Regional insecurity has been deteriorating over the past year and Boko Haram’s presence in Cameroon’s Far North and North regions is growing. Moreover, kidnapping incidents by a faction of the Central African Republic (CAR) Seleka insurgent group (FDPC) are occurring more frequently. Consequently, the risk for attacks, looting and hijacking of cargo and convoys travelling in the northern region of Cameroon has severely augmented. Moreover, in response to these violent incursions, local vigilante groups are likely to be formed.
Impact on country risk
The spill-over of Boko Haram’s insurgency and CAR’s Seleka activity into northern Cameroon could undermine tourism and trade revenues, whilst the fiscal position is already weakened by huge public investment project costs, expensive fuel subsidies and lower-than-projected oil revenues. What’s more, Boko Haram’s violent campaign in Nigeria and fighting in the neighbouring CAR have been driving up refugee numbers inside Cameroon, putting pressure on food prices and other goods. The foremost risk for political destabilisation on the other hand, still stems from the undecided succession of the 81-year-old President Biya owing to the fierce competition inside the ruling party across ethnic, regional and generational lines.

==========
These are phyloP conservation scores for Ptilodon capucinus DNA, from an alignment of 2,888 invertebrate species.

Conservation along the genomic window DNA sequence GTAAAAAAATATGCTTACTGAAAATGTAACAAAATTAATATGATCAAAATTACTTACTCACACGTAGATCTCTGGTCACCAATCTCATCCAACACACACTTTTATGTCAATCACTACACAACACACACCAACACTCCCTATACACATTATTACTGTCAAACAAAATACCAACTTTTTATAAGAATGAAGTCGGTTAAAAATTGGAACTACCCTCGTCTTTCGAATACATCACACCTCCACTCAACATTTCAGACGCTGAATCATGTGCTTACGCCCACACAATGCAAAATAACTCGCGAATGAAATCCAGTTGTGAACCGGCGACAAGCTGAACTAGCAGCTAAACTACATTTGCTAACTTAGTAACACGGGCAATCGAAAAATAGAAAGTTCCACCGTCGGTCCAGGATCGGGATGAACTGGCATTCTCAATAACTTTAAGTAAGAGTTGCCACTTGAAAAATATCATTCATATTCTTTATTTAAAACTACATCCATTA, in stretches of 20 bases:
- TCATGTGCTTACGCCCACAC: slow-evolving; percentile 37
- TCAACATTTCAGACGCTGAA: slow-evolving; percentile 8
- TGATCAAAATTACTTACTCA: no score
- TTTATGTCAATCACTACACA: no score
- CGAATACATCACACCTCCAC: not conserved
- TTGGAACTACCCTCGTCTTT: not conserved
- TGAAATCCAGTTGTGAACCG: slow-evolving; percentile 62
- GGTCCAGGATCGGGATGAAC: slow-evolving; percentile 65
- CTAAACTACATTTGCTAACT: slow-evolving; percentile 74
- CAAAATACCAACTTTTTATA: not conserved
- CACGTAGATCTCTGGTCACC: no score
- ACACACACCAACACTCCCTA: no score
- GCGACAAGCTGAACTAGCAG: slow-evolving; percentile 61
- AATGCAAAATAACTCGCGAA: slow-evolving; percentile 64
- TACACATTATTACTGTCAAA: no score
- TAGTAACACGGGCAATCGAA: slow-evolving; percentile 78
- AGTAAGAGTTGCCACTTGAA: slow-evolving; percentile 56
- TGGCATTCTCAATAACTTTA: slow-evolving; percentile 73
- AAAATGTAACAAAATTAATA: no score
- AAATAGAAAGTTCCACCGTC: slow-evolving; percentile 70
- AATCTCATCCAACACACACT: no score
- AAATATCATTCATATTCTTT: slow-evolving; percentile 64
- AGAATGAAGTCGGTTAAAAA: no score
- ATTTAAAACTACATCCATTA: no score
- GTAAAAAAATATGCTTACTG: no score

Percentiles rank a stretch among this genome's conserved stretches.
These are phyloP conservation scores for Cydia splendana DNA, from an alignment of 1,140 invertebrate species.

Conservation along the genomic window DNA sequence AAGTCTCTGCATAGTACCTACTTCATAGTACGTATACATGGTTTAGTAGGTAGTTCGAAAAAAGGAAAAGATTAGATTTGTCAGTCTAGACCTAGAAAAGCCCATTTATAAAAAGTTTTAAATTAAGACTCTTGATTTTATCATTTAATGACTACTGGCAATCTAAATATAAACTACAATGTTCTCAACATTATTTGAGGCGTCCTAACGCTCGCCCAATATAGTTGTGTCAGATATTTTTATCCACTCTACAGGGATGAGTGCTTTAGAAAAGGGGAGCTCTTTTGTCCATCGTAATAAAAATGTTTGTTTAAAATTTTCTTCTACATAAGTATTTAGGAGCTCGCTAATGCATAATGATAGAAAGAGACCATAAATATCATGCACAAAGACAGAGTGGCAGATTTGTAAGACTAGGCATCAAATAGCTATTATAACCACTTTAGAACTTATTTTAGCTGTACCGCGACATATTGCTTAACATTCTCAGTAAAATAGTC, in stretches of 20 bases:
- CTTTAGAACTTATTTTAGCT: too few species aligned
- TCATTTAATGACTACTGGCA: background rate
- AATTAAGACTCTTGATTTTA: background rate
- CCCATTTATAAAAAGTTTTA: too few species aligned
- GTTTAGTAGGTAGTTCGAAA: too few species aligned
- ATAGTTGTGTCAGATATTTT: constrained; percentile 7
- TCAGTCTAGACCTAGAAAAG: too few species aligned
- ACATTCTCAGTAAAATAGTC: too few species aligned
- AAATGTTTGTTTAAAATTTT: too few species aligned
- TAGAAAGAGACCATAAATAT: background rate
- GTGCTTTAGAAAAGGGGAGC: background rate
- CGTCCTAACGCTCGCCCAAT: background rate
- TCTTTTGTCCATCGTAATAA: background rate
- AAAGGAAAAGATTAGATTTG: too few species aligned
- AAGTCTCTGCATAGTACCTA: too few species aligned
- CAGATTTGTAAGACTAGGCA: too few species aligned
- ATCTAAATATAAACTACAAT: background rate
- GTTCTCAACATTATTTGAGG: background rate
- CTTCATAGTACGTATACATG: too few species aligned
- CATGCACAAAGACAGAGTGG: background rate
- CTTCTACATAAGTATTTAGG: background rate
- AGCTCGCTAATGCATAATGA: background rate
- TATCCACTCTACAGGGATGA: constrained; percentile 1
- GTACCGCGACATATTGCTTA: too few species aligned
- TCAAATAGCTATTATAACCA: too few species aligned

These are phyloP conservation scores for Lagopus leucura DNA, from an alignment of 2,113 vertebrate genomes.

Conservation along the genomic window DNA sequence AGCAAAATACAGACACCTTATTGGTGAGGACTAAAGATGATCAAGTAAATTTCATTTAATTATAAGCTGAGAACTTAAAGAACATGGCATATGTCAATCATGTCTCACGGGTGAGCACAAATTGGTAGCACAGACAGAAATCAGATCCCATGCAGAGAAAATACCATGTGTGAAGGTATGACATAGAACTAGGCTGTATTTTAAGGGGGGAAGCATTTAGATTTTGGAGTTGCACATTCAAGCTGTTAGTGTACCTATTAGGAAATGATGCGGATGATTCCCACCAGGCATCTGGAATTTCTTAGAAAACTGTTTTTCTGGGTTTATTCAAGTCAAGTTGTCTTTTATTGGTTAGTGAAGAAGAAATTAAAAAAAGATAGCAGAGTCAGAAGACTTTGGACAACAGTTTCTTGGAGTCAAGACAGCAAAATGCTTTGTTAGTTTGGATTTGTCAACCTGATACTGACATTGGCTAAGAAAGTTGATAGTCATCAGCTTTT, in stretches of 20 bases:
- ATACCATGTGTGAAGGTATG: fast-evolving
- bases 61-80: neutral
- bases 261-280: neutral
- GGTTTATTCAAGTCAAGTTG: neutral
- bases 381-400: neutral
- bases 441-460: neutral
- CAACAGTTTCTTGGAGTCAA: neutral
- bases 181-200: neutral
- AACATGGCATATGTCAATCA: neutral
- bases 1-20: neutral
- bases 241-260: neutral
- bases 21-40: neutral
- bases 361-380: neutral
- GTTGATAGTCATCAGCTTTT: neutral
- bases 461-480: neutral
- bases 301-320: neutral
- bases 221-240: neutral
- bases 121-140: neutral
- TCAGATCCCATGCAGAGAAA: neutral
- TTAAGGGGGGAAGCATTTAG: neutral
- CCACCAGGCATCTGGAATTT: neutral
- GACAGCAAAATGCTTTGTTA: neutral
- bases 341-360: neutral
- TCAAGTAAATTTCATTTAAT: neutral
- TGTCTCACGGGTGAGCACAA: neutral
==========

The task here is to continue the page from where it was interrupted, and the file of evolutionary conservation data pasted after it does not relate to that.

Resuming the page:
Analyst: Louise Van Cauwenbergh, email@example.com